8 - Cars - Fear Factory (1999, original by Gary Numan, 1979)

Cars, what a classic song that is. It even was used in a Carling beer ad. But then in 1999 Fear Factory thought as good as the original is, it needs something more, like an electric guitar that pounds in the main background lead along with a good drum to really make it less electronic and more mordern, but yet keep all the electronic stuff in the background. And that worked. But not only that, Numan himself was so impressed that he actually got to sing guest vocals on their cover, just to give the song that extra little bit of realism and stamp of approval. Now if that doesn't make you want to go and search for it...

9 - Hurt - Johnny Cash (2002, original by Nine Inch Nails, 1994)

A late entry maybe, but so well deserved. Not least for the fact that it was from the Cash's last album, but also the whole of his American Recordings series were the man stripped bare, with just him and his guitar. With a few altered lyrics ("I wear this crown of thorns" being an example), the sheer emotion of the man and the simplistic but yet perfect guitar that makes the whole thing work gives the tune a dimension that even Trent Reznor himself marvelled at, recalling when he saw the accompanying video, which you should definitely go and check out - it's a masterpiece of raw talent over marketing.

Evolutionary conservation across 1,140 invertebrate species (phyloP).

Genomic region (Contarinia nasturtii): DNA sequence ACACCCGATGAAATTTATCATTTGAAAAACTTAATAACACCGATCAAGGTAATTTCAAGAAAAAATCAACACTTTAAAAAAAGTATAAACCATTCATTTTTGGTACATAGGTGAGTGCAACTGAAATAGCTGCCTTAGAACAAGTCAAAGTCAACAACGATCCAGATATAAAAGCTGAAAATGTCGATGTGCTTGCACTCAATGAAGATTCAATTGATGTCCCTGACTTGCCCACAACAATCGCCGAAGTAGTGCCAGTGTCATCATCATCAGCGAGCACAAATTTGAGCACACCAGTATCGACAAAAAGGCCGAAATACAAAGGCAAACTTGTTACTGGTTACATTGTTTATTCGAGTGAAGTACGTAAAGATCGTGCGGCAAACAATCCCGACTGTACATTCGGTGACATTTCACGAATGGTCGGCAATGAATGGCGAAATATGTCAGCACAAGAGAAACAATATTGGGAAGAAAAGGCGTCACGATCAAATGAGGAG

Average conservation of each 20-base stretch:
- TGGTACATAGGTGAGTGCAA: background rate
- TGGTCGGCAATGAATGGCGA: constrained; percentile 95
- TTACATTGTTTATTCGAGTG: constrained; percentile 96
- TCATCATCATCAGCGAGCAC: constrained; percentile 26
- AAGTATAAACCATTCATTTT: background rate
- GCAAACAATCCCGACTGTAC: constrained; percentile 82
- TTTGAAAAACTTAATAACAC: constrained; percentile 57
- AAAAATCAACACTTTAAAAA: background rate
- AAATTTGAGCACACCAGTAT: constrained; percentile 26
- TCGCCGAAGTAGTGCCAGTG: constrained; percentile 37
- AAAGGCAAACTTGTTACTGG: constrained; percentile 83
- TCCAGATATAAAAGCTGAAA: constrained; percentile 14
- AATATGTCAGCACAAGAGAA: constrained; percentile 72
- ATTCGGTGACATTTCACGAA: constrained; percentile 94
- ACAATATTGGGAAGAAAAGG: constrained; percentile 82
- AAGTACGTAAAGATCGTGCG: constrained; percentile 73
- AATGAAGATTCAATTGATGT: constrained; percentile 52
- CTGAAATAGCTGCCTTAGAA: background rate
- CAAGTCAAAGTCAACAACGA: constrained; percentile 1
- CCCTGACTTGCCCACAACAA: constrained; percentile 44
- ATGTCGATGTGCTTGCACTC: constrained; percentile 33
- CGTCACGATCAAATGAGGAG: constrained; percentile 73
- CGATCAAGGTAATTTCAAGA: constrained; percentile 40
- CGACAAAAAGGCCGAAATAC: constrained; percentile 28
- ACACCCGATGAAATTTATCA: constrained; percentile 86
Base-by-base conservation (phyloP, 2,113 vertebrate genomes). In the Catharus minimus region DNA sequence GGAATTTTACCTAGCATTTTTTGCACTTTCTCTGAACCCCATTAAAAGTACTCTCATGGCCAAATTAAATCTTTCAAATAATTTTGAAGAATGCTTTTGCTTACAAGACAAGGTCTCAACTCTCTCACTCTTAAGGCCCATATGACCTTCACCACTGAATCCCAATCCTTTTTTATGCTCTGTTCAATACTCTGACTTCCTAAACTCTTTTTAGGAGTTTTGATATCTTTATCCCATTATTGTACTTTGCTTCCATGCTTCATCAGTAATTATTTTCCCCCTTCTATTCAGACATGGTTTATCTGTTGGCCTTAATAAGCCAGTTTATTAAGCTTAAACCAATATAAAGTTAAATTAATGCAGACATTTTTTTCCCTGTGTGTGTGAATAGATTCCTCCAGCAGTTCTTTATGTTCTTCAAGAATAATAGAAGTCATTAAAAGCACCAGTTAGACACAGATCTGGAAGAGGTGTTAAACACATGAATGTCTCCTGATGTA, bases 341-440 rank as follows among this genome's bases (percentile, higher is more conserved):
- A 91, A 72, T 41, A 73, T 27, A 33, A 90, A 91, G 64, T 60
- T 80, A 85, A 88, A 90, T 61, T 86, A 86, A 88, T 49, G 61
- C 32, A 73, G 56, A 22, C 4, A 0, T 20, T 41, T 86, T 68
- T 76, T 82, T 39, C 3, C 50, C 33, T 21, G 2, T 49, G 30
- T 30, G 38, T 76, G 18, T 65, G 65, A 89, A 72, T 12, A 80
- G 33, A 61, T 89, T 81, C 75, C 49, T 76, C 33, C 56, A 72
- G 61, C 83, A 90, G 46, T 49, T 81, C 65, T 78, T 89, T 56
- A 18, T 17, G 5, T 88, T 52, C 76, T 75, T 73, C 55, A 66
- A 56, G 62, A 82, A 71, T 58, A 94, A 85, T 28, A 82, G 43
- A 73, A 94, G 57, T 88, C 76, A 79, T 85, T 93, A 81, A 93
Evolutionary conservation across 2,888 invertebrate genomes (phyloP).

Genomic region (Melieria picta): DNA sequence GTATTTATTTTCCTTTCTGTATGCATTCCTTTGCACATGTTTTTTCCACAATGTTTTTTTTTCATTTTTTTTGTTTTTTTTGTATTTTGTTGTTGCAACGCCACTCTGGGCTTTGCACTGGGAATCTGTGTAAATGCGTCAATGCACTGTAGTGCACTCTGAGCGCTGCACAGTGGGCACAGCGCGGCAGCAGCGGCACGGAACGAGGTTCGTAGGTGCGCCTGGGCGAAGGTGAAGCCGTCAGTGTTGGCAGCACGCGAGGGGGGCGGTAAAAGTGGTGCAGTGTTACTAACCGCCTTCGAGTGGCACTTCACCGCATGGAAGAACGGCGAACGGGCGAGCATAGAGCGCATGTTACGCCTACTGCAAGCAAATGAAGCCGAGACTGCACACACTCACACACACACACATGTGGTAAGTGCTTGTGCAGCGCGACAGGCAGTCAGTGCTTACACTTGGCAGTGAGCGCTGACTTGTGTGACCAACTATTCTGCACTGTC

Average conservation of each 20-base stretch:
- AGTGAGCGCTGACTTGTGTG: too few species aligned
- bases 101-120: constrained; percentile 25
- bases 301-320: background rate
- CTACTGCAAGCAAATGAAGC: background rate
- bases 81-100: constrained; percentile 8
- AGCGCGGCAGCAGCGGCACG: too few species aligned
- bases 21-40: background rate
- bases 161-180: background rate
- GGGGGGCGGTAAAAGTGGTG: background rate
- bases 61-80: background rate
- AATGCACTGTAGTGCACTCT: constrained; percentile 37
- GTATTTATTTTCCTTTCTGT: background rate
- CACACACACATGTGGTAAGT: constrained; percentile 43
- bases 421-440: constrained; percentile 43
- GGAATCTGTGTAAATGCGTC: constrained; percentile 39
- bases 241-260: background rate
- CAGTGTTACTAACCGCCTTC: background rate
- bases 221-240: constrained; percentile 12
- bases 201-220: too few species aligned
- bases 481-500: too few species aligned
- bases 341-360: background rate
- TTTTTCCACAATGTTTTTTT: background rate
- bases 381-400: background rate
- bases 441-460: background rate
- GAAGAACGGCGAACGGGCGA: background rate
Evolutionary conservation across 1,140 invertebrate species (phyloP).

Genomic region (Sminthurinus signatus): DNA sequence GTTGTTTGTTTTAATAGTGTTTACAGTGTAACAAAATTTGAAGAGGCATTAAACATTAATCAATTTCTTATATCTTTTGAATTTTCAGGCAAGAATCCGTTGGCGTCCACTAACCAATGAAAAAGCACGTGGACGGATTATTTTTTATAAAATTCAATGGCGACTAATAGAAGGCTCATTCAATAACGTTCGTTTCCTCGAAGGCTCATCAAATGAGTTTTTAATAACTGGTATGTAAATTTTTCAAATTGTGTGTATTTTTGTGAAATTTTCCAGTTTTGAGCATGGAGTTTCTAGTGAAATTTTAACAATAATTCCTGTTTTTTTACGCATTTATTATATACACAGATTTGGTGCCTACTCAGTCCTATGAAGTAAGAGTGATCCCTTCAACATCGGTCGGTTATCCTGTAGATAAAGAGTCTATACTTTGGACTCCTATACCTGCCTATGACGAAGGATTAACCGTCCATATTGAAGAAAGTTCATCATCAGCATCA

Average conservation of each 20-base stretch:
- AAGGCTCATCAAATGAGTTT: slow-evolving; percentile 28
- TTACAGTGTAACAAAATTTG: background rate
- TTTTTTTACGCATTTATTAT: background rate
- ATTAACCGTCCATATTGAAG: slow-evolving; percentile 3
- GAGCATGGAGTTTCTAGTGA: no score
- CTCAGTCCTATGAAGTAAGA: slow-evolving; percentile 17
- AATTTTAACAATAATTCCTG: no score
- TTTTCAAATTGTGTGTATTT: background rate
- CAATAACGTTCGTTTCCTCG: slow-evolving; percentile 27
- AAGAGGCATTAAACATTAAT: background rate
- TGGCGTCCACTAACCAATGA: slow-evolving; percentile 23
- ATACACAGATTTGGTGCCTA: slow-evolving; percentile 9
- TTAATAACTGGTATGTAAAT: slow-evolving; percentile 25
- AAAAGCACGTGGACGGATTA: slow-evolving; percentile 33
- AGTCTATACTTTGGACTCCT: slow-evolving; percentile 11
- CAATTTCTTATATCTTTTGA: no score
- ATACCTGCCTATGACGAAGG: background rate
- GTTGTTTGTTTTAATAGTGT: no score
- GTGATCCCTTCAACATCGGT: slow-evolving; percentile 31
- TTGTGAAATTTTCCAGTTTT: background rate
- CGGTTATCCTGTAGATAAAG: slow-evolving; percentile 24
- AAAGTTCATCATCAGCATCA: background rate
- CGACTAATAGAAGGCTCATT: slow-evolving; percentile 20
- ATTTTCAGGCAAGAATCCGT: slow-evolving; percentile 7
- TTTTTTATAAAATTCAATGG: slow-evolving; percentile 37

10 - Pennyroyal Tea - Kristin Hersh (1999, original by Nirvana, 1993)

Some irony: Pennyroyal Tea was due to be released as a single but Kurt Cobain's death saw that it wasn't. Anyway, a few years later and the divine Kristin Hersh has a go at the seminal Nirvana track. And does a bloody good job, with the raw and emotional Kristin in her fiercest gruff voice during the chorus blasting out the chorus, with all the less angry acoustic bits in between. It works on so many levels and yet is really faithful to how the original sounds, after all if it isn't broke, put your own slant on it but don't fix it. One at least to remind you of even if you didn't like them, how much Nirvana put themselves and a lot other bands on the map.